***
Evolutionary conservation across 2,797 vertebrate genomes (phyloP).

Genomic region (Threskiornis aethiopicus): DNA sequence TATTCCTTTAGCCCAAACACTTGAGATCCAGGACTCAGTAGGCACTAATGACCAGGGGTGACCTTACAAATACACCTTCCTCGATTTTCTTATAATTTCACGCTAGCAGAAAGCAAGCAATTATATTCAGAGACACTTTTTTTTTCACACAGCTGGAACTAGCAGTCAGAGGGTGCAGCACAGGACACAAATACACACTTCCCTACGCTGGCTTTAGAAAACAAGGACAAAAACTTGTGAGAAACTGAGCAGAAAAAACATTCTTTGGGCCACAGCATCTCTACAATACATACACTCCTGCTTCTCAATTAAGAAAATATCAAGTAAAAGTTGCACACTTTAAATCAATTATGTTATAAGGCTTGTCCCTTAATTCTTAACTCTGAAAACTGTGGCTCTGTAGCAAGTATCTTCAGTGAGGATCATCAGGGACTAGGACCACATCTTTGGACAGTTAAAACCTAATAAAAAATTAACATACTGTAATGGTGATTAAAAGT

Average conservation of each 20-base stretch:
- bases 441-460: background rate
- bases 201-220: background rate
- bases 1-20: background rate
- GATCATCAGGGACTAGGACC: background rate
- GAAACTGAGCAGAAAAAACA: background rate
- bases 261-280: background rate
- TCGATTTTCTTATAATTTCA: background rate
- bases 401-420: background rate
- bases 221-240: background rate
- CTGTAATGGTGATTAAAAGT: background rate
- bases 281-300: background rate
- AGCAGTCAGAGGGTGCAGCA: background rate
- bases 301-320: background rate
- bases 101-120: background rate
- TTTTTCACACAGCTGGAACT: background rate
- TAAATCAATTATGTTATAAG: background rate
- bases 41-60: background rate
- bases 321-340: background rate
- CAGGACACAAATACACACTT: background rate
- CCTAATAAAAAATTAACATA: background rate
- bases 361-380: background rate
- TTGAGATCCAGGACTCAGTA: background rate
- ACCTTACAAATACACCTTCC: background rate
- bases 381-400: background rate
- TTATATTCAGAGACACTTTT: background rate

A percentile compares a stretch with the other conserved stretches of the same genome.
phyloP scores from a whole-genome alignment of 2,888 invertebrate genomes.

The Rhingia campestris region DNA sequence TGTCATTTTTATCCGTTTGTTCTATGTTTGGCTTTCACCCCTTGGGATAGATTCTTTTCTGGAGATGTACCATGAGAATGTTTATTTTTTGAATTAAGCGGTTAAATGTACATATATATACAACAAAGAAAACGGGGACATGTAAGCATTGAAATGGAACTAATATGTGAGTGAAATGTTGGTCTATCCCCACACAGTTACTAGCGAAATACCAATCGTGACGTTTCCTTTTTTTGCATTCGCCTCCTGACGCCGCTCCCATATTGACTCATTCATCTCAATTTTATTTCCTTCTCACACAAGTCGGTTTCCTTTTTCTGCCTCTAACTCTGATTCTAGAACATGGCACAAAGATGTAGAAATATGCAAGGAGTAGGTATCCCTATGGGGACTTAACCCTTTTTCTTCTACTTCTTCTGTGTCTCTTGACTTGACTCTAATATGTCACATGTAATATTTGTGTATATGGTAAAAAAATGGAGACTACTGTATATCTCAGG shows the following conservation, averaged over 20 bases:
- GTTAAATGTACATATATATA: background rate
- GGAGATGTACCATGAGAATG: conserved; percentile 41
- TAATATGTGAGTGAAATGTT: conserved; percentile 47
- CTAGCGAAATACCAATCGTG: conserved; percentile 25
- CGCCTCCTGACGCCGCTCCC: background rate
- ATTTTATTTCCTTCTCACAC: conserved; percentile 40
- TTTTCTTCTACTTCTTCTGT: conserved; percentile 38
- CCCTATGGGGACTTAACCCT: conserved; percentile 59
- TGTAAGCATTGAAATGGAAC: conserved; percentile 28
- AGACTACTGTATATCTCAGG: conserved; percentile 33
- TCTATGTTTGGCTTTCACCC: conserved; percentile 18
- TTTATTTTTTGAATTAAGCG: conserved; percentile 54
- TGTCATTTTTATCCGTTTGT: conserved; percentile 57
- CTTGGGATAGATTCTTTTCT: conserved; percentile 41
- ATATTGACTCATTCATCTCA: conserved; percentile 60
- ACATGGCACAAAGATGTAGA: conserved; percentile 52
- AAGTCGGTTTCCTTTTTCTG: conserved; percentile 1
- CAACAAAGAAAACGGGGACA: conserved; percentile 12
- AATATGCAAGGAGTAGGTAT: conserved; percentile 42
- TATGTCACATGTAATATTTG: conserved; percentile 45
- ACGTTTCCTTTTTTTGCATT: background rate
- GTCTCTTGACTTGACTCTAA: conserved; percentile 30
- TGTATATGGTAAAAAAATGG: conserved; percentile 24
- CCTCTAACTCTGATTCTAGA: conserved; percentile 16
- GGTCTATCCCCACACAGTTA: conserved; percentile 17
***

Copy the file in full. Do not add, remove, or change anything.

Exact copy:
Evolutionary conservation across 2,797 vertebrate genomes (phyloP).

Genomic region (Threskiornis aethiopicus): DNA sequence TATTCCTTTAGCCCAAACACTTGAGATCCAGGACTCAGTAGGCACTAATGACCAGGGGTGACCTTACAAATACACCTTCCTCGATTTTCTTATAATTTCACGCTAGCAGAAAGCAAGCAATTATATTCAGAGACACTTTTTTTTTCACACAGCTGGAACTAGCAGTCAGAGGGTGCAGCACAGGACACAAATACACACTTCCCTACGCTGGCTTTAGAAAACAAGGACAAAAACTTGTGAGAAACTGAGCAGAAAAAACATTCTTTGGGCCACAGCATCTCTACAATACATACACTCCTGCTTCTCAATTAAGAAAATATCAAGTAAAAGTTGCACACTTTAAATCAATTATGTTATAAGGCTTGTCCCTTAATTCTTAACTCTGAAAACTGTGGCTCTGTAGCAAGTATCTTCAGTGAGGATCATCAGGGACTAGGACCACATCTTTGGACAGTTAAAACCTAATAAAAAATTAACATACTGTAATGGTGATTAAAAGT

Average conservation of each 20-base stretch:
- bases 441-460: background rate
- bases 201-220: background rate
- bases 1-20: background rate
- GATCATCAGGGACTAGGACC: background rate
- GAAACTGAGCAGAAAAAACA: background rate
- bases 261-280: background rate
- TCGATTTTCTTATAATTTCA: background rate
- bases 401-420: background rate
- bases 221-240: background rate
- CTGTAATGGTGATTAAAAGT: background rate
- bases 281-300: background rate
- AGCAGTCAGAGGGTGCAGCA: background rate
- bases 301-320: background rate
- bases 101-120: background rate
- TTTTTCACACAGCTGGAACT: background rate
- TAAATCAATTATGTTATAAG: background rate
- bases 41-60: background rate
- bases 321-340: background rate
- CAGGACACAAATACACACTT: background rate
- CCTAATAAAAAATTAACATA: background rate
- bases 361-380: background rate
- TTGAGATCCAGGACTCAGTA: background rate
- ACCTTACAAATACACCTTCC: background rate
- bases 381-400: background rate
- TTATATTCAGAGACACTTTT: background rate

A percentile compares a stretch with the other conserved stretches of the same genome.
phyloP scores from a whole-genome alignment of 2,888 invertebrate genomes.

The Rhingia campestris region DNA sequence TGTCATTTTTATCCGTTTGTTCTATGTTTGGCTTTCACCCCTTGGGATAGATTCTTTTCTGGAGATGTACCATGAGAATGTTTATTTTTTGAATTAAGCGGTTAAATGTACATATATATACAACAAAGAAAACGGGGACATGTAAGCATTGAAATGGAACTAATATGTGAGTGAAATGTTGGTCTATCCCCACACAGTTACTAGCGAAATACCAATCGTGACGTTTCCTTTTTTTGCATTCGCCTCCTGACGCCGCTCCCATATTGACTCATTCATCTCAATTTTATTTCCTTCTCACACAAGTCGGTTTCCTTTTTCTGCCTCTAACTCTGATTCTAGAACATGGCACAAAGATGTAGAAATATGCAAGGAGTAGGTATCCCTATGGGGACTTAACCCTTTTTCTTCTACTTCTTCTGTGTCTCTTGACTTGACTCTAATATGTCACATGTAATATTTGTGTATATGGTAAAAAAATGGAGACTACTGTATATCTCAGG shows the following conservation, averaged over 20 bases:
- GTTAAATGTACATATATATA: background rate
- GGAGATGTACCATGAGAATG: conserved; percentile 41
- TAATATGTGAGTGAAATGTT: conserved; percentile 47
- CTAGCGAAATACCAATCGTG: conserved; percentile 25
- CGCCTCCTGACGCCGCTCCC: background rate
- ATTTTATTTCCTTCTCACAC: conserved; percentile 40
- TTTTCTTCTACTTCTTCTGT: conserved; percentile 38
- CCCTATGGGGACTTAACCCT: conserved; percentile 59
- TGTAAGCATTGAAATGGAAC: conserved; percentile 28
- AGACTACTGTATATCTCAGG: conserved; percentile 33
- TCTATGTTTGGCTTTCACCC: conserved; percentile 18
- TTTATTTTTTGAATTAAGCG: conserved; percentile 54
- TGTCATTTTTATCCGTTTGT: conserved; percentile 57
- CTTGGGATAGATTCTTTTCT: conserved; percentile 41
- ATATTGACTCATTCATCTCA: conserved; percentile 60
- ACATGGCACAAAGATGTAGA: conserved; percentile 52
- AAGTCGGTTTCCTTTTTCTG: conserved; percentile 1
- CAACAAAGAAAACGGGGACA: conserved; percentile 12
- AATATGCAAGGAGTAGGTAT: conserved; percentile 42
- TATGTCACATGTAATATTTG: conserved; percentile 45
- ACGTTTCCTTTTTTTGCATT: background rate
- GTCTCTTGACTTGACTCTAA: conserved; percentile 30
- TGTATATGGTAAAAAAATGG: conserved; percentile 24
- CCTCTAACTCTGATTCTAGA: conserved; percentile 16
- GGTCTATCCCCACACAGTTA: conserved; percentile 17